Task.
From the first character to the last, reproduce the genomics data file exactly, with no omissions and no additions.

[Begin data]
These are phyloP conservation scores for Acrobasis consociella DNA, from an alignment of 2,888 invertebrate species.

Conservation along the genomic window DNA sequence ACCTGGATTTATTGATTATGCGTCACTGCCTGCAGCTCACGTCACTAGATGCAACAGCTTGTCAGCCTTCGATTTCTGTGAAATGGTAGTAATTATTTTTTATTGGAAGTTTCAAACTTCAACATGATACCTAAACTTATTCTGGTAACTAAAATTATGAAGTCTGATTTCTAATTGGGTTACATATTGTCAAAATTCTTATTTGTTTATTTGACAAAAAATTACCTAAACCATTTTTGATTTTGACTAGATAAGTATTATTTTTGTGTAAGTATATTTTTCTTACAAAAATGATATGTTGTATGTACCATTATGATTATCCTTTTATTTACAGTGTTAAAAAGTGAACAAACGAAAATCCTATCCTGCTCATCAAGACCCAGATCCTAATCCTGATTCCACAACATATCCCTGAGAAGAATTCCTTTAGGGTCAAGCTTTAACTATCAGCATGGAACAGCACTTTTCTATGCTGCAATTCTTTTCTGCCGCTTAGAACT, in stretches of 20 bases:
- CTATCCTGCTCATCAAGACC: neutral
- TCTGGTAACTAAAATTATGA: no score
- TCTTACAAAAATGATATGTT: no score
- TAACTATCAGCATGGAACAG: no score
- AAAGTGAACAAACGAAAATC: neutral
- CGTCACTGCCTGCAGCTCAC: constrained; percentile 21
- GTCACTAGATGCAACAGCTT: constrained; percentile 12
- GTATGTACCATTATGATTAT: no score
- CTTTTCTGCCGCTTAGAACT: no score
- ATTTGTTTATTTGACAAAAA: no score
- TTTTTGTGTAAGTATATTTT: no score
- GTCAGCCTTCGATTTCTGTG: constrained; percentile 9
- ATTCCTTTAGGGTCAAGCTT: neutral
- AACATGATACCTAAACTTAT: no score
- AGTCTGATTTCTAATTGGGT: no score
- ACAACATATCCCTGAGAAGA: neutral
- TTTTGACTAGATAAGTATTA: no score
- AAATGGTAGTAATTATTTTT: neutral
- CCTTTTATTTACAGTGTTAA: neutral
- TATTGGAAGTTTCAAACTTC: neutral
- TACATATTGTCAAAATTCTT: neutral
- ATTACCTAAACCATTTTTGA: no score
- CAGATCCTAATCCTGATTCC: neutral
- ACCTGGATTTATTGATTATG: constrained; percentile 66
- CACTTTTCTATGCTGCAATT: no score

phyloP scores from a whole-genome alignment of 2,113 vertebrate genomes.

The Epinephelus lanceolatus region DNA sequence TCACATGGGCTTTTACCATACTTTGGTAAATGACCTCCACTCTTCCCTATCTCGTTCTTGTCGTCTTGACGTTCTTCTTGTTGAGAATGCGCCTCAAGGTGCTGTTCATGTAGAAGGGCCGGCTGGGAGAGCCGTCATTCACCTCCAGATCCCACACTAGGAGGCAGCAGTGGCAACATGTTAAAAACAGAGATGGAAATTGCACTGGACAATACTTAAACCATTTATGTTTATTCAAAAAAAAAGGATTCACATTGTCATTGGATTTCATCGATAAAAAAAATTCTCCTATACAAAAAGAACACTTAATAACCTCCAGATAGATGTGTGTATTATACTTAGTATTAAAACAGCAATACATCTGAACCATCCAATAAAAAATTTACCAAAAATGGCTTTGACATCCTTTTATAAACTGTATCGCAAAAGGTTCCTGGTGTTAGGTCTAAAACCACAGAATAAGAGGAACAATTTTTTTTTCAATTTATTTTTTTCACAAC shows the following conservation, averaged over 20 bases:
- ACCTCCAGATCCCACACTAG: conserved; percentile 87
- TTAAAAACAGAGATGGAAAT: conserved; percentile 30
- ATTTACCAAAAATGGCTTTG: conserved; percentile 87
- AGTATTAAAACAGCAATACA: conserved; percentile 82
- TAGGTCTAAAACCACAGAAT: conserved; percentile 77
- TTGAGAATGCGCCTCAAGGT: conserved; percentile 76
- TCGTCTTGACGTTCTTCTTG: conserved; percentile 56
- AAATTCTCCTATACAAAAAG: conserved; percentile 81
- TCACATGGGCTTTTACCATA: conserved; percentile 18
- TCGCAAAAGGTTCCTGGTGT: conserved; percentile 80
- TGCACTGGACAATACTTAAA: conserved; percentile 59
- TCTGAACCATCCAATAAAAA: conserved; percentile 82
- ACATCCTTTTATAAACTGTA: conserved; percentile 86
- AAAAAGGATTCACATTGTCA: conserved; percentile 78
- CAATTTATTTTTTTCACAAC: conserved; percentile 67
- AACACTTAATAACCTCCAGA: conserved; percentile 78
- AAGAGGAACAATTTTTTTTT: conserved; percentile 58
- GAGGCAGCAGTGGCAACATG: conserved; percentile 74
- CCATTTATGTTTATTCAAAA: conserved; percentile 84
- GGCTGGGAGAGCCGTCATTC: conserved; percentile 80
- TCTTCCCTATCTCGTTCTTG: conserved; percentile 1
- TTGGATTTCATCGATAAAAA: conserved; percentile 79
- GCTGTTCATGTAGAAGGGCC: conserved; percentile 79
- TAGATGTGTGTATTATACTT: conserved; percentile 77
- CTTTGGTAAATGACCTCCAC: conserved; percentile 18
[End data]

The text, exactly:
These are phyloP conservation scores for Acrobasis consociella DNA, from an alignment of 2,888 invertebrate species.

Conservation along the genomic window DNA sequence ACCTGGATTTATTGATTATGCGTCACTGCCTGCAGCTCACGTCACTAGATGCAACAGCTTGTCAGCCTTCGATTTCTGTGAAATGGTAGTAATTATTTTTTATTGGAAGTTTCAAACTTCAACATGATACCTAAACTTATTCTGGTAACTAAAATTATGAAGTCTGATTTCTAATTGGGTTACATATTGTCAAAATTCTTATTTGTTTATTTGACAAAAAATTACCTAAACCATTTTTGATTTTGACTAGATAAGTATTATTTTTGTGTAAGTATATTTTTCTTACAAAAATGATATGTTGTATGTACCATTATGATTATCCTTTTATTTACAGTGTTAAAAAGTGAACAAACGAAAATCCTATCCTGCTCATCAAGACCCAGATCCTAATCCTGATTCCACAACATATCCCTGAGAAGAATTCCTTTAGGGTCAAGCTTTAACTATCAGCATGGAACAGCACTTTTCTATGCTGCAATTCTTTTCTGCCGCTTAGAACT, in stretches of 20 bases:
- CTATCCTGCTCATCAAGACC: neutral
- TCTGGTAACTAAAATTATGA: no score
- TCTTACAAAAATGATATGTT: no score
- TAACTATCAGCATGGAACAG: no score
- AAAGTGAACAAACGAAAATC: neutral
- CGTCACTGCCTGCAGCTCAC: constrained; percentile 21
- GTCACTAGATGCAACAGCTT: constrained; percentile 12
- GTATGTACCATTATGATTAT: no score
- CTTTTCTGCCGCTTAGAACT: no score
- ATTTGTTTATTTGACAAAAA: no score
- TTTTTGTGTAAGTATATTTT: no score
- GTCAGCCTTCGATTTCTGTG: constrained; percentile 9
- ATTCCTTTAGGGTCAAGCTT: neutral
- AACATGATACCTAAACTTAT: no score
- AGTCTGATTTCTAATTGGGT: no score
- ACAACATATCCCTGAGAAGA: neutral
- TTTTGACTAGATAAGTATTA: no score
- AAATGGTAGTAATTATTTTT: neutral
- CCTTTTATTTACAGTGTTAA: neutral
- TATTGGAAGTTTCAAACTTC: neutral
- TACATATTGTCAAAATTCTT: neutral
- ATTACCTAAACCATTTTTGA: no score
- CAGATCCTAATCCTGATTCC: neutral
- ACCTGGATTTATTGATTATG: constrained; percentile 66
- CACTTTTCTATGCTGCAATT: no score

phyloP scores from a whole-genome alignment of 2,113 vertebrate genomes.

The Epinephelus lanceolatus region DNA sequence TCACATGGGCTTTTACCATACTTTGGTAAATGACCTCCACTCTTCCCTATCTCGTTCTTGTCGTCTTGACGTTCTTCTTGTTGAGAATGCGCCTCAAGGTGCTGTTCATGTAGAAGGGCCGGCTGGGAGAGCCGTCATTCACCTCCAGATCCCACACTAGGAGGCAGCAGTGGCAACATGTTAAAAACAGAGATGGAAATTGCACTGGACAATACTTAAACCATTTATGTTTATTCAAAAAAAAAGGATTCACATTGTCATTGGATTTCATCGATAAAAAAAATTCTCCTATACAAAAAGAACACTTAATAACCTCCAGATAGATGTGTGTATTATACTTAGTATTAAAACAGCAATACATCTGAACCATCCAATAAAAAATTTACCAAAAATGGCTTTGACATCCTTTTATAAACTGTATCGCAAAAGGTTCCTGGTGTTAGGTCTAAAACCACAGAATAAGAGGAACAATTTTTTTTTCAATTTATTTTTTTCACAAC shows the following conservation, averaged over 20 bases:
- ACCTCCAGATCCCACACTAG: conserved; percentile 87
- TTAAAAACAGAGATGGAAAT: conserved; percentile 30
- ATTTACCAAAAATGGCTTTG: conserved; percentile 87
- AGTATTAAAACAGCAATACA: conserved; percentile 82
- TAGGTCTAAAACCACAGAAT: conserved; percentile 77
- TTGAGAATGCGCCTCAAGGT: conserved; percentile 76
- TCGTCTTGACGTTCTTCTTG: conserved; percentile 56
- AAATTCTCCTATACAAAAAG: conserved; percentile 81
- TCACATGGGCTTTTACCATA: conserved; percentile 18
- TCGCAAAAGGTTCCTGGTGT: conserved; percentile 80
- TGCACTGGACAATACTTAAA: conserved; percentile 59
- TCTGAACCATCCAATAAAAA: conserved; percentile 82
- ACATCCTTTTATAAACTGTA: conserved; percentile 86
- AAAAAGGATTCACATTGTCA: conserved; percentile 78
- CAATTTATTTTTTTCACAAC: conserved; percentile 67
- AACACTTAATAACCTCCAGA: conserved; percentile 78
- AAGAGGAACAATTTTTTTTT: conserved; percentile 58
- GAGGCAGCAGTGGCAACATG: conserved; percentile 74
- CCATTTATGTTTATTCAAAA: conserved; percentile 84
- GGCTGGGAGAGCCGTCATTC: conserved; percentile 80
- TCTTCCCTATCTCGTTCTTG: conserved; percentile 1
- TTGGATTTCATCGATAAAAA: conserved; percentile 79
- GCTGTTCATGTAGAAGGGCC: conserved; percentile 79
- TAGATGTGTGTATTATACTT: conserved; percentile 77
- CTTTGGTAAATGACCTCCAC: conserved; percentile 18